Why?

    Find out all about this interesting Scot’s life and career in today’s talk.

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  • 9 September – The coronation of Mary, Queen of Scots

    On this day in Tudor history, 9th September 1543, the 30th anniversary of the Battle of Flodden, Mary, Queen of Scots, was crowned queen at the Chapel Royal of Stirling Castle. Mary was just nine months old.

    Find out more about how Mary came to the throne, her coronation ceremony, in which Mary howled, and how she was already promised in marriage to Henry VIII’s son, the future Edward VI, in today’s talk.

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  • 7 August – Mary, Queen of Scots sets off for a new life in France

    On this day in Tudor history, 7th August 1548, five-year-old Mary, Queen of Scots set sail from Dumbarton in Scotland bound for France.

    A marriage had been agreed between Mary and Francis, the Dauphin, so Mary was going to be brought up at the French court. Mary travelled with her maids of honour, the Four Marys, or the Queen’s Maries: Mary Fleming, Mary Beaton, Mary Seton and Mary Livingston.

    Find out more in today’s talk.

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  • 23 July – Baby Mary, Queen of Scots, escapes with her mother

    On this day in Tudor history, 23rd July 1543, or 24th according to some sources, Marie de Guise and her baby daughter, Mary, Queen of Scots, escaped from Linlithgow Palace, helped by Cardinal David Beaton, and taken to Stirling Castle.

    Why? What was going on in Scotland at this time?

    Find out all about Mary’s early months as Queen of Scots, and why Beaton helped her and her mother to move to Stirling, in today’s talk.

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  • 17 June – Mary, Queen of Scots is imprisoned in Scotland

    On this day in Tudor history, 17th June 1567, Mary, Queen of Scots, was imprisoned at Loch Leven Castle following her surrender at the Battle of Carberry Hill on 15th June.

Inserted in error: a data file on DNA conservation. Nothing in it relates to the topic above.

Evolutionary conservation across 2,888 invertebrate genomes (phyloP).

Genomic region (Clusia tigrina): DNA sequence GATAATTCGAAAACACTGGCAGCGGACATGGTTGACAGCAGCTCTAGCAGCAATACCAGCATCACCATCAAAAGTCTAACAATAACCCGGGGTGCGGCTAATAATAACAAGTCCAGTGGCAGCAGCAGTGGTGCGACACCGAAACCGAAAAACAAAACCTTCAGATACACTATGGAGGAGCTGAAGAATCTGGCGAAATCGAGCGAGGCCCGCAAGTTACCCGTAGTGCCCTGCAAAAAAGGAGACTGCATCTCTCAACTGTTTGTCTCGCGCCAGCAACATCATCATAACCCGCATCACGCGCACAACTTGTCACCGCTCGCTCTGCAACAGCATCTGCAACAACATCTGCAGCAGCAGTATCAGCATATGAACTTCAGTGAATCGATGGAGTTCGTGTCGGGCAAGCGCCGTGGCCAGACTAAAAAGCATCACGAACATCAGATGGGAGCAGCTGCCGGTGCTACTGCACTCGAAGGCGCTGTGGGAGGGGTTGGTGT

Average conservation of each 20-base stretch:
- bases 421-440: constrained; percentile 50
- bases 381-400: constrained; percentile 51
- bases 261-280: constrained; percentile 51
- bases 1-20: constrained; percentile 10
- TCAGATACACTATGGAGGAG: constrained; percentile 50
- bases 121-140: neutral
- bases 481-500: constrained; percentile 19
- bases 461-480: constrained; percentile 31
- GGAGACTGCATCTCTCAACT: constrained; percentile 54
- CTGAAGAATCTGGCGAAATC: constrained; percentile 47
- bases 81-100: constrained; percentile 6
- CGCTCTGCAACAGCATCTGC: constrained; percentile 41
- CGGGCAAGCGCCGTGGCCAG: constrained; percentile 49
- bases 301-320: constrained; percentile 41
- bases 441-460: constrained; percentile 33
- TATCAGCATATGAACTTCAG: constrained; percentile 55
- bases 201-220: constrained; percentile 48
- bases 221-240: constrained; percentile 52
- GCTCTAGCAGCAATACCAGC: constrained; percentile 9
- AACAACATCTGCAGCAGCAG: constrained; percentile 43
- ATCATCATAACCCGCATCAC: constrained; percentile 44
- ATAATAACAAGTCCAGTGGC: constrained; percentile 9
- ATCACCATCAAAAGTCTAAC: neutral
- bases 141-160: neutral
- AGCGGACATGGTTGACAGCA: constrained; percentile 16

Sadly, while she was imprisoned there, she miscarried twins and was forced to abdicate. She eventually escaped, but her freedom was only temporary.

    Find out more about this time in Mary, Queen of Scots’ life in today’s talk.

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  • 13 May – A battle between Mary, Queen of Scots, and her half-brother

    On this day in Tudor history, 13th May 1568, the forces of Mary, Queen of Scots, met those of her brother, the Regent Moray, at the Battle of Langside in Scotland.

    Mary, Queen of Scots was defeated soundly, but what happened and why was she fighting against the regent acting on behalf of her son, King James VI? What had led to this moment.

    I explain all in today’s talk.

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  • 7 May – The wife Bothwell divorced to marry Mary, Queen of Scots

    On 7th May 1567, eight days before James Hepburn, Earl of Bothwell, married Mary, Queen of Scots, the Catholic court granted him a divorce from his wife, Lady Jean Gordon.

    Who was Jean Gordon? Why did Bothwell divorce her? And what happened to Jean afterwards?

    Find out more about Bothwell and Jean’s marriage, and about Jean’s life, in today’s talk.

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  • 29 April – Bothwell prepares to marry Mary, Queen of Scots